Technically, the lyrics got it right, since the leaves of deciduous plants and coniferous trees are both referred to as leaves. Needles may have a different shape, but they have the same function. But needles are better at retaining water and dry out less quickly.
In our parts, I think European silver firs are your best option, since they shed their needles less quickly than other firs. Generally, silver firs and Nordmann firs will keep the longest, and they have a nice even growth right up to the crown. Blue spruces also keep longer than the traditional Norway spruces. However, the latter make more sense ecologically, because they require less care.
If you want a sustainable Christmas tree, you’re best option is to get a local tree, grown without fertilizer or pesticides. Ideally, if you’re out choosing a Christmas tree with a forester or gardener, you can ask them to cut it so that it fits neatly into your Christmas tree stand.
You should also think about whether it makes sense to get a two-meter fir if you’re only going to use it for one evening, or if you should instead rent a smaller tree that you can take home in a pot and then return after Christmas.
To be honest, I’m not entirely sure about the carbon footprint here – both options have their pros and cons. Potted plants have to be watered and fertilized all through the summer, for example, whereas plantation trees often grow on soil that is not suitable for agricultural use. There are even fir tree cultures where a special breed of sheep graze that don’t eat Christmas trees, so the meadow requires little care and you don’t need any pesticides.
I recommend getting your tree as close to Christmas as possible. If you’ve bought a pre-cut tree, you should keep it outside or in a cool place for as long as possible, and then trim its trunk before you take it inside. Trees that are cut long in advance produce resin to cope with the stress, which closes the tree’s pores. The trunk should be cut into a wedge shape to allow its surface to absorb as much water as possible. You should also water your Christmas tree on a daily basis, and keep in mind that it will last longer in cooler room temperatures.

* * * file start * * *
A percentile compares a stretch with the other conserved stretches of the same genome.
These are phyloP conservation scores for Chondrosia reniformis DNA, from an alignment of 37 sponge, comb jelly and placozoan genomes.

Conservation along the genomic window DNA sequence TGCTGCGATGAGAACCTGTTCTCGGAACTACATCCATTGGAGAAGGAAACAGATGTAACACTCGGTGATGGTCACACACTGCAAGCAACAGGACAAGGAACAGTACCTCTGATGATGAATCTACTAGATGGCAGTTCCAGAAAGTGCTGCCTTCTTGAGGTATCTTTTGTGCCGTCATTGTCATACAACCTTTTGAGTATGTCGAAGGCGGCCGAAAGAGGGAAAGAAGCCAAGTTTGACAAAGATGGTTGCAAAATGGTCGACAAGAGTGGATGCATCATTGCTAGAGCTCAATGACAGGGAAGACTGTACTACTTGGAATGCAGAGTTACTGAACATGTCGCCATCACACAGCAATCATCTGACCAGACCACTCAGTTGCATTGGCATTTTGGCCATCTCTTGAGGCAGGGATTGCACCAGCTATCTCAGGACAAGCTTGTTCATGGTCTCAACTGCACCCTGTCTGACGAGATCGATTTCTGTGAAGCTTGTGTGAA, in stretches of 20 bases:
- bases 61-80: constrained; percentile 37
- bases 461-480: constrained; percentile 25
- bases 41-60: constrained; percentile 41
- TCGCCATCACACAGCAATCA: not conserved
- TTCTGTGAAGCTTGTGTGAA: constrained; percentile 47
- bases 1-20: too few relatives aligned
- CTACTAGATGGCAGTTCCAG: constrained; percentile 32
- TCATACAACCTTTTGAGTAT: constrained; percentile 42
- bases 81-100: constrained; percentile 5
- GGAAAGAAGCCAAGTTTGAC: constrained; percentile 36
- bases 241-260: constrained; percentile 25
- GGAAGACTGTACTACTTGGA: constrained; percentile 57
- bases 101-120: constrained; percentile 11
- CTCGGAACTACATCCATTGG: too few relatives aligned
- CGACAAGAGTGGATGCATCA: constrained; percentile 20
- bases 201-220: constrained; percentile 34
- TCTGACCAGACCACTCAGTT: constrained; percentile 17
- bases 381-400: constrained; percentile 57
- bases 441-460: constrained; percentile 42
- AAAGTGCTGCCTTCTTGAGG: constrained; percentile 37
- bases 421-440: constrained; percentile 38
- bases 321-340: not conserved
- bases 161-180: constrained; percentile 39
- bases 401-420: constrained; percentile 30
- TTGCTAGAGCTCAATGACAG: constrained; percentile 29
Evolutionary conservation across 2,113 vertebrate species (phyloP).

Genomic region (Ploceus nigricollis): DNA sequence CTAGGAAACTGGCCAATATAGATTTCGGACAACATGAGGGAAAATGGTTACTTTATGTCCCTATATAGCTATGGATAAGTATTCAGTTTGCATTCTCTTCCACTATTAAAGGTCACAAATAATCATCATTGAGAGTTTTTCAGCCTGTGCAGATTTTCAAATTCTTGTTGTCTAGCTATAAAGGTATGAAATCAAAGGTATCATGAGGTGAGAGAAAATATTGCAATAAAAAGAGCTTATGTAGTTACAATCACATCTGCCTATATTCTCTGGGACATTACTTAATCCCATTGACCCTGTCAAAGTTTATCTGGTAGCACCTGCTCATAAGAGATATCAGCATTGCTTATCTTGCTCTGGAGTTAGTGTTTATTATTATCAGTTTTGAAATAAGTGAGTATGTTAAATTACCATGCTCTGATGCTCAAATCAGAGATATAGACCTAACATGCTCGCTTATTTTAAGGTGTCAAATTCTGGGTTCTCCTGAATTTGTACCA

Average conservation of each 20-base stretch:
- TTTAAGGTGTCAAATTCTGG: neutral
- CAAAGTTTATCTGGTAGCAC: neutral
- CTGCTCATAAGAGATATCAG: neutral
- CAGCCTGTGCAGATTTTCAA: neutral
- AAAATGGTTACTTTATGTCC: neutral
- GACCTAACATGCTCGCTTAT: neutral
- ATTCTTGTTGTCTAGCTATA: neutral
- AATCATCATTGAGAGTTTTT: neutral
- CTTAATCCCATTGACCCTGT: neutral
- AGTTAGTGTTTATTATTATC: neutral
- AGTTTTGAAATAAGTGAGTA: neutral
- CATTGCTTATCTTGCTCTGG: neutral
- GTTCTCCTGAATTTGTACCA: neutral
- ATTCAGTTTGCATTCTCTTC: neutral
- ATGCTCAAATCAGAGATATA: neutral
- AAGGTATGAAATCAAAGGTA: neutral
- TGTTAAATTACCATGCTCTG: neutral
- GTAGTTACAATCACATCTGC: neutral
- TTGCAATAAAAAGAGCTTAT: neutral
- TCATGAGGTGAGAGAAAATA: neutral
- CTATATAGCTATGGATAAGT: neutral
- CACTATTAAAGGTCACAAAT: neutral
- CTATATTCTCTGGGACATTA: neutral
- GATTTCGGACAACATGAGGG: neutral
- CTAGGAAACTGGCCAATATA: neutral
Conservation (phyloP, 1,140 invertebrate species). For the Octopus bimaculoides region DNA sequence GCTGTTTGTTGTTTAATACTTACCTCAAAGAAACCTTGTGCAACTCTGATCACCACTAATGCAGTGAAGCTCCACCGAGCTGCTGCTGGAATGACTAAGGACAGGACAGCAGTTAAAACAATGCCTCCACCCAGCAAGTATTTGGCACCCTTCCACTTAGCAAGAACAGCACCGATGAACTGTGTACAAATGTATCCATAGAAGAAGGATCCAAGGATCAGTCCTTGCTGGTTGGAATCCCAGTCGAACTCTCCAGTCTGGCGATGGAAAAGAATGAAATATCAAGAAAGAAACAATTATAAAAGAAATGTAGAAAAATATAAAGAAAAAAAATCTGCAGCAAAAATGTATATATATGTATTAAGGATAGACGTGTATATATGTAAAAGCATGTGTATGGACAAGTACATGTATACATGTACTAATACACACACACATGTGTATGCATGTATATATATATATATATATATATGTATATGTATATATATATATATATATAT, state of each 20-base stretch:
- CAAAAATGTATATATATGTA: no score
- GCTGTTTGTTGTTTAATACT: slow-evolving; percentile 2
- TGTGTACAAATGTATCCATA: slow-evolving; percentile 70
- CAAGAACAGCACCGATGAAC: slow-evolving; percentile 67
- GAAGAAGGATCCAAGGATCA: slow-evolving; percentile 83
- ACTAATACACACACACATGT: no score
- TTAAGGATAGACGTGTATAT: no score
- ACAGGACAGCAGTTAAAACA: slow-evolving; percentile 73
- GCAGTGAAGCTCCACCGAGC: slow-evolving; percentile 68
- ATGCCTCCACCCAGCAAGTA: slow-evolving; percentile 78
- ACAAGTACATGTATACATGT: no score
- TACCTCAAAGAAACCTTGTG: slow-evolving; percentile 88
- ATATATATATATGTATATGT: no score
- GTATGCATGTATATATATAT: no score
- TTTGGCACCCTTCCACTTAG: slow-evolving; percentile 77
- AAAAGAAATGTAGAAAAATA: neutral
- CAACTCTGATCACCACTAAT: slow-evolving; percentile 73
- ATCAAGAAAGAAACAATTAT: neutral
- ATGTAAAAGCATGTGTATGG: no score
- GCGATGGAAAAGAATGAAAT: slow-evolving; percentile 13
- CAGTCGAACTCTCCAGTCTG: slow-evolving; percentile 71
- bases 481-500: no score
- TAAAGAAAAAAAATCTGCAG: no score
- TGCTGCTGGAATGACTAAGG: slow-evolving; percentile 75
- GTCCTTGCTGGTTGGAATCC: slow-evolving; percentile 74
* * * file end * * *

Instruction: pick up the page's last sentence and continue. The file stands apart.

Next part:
Its colors are the same symbolic colors of the Advent and Christmas period – red and green. The most striking feature of poinsettias aren’t their flowers (cyathia), which are very small and inconspicuous, but their bright-red leaves (bracts). It’s as if they’re telling us: Christmas is coming!
In tropical forests, poinsettias are evergreen shrubs with a wooden stem that can grow up to five meters high. Its large showy leaves, which together form a star-shaped pattern, resemble those of the datura.
My dream was once to grow the largest poinsettia in Switzerland in UZH’s Botanical Garden, which would have attracted many visitors in the run-up to Christmas.
No, unfortunately the experiment failed – probably due to lack of attention and patience as well as the less than ideal climate. Poinsettias are very difficult to grow.
For one thing, it doesn’t tolerate cold temperatures and drafts very well. For another, poinsettias are what horticulturists call short-day plants. This means that they produce flowers after an induction phase of about six weeks, during which they’re exposed to no more than eight hours of daylight. After this time, the top leaves turn red, which is in turn meant to attract birds for pollination.
In its natural habitat, poinsettias flower in the spring. In order for the plants to produce their distinctive red bracts in time for the festive period, gardeners have to use phases of bright light or complete darkness to fool them into thinking it's actually winter before it flowers. And getting the timing right is very tricky.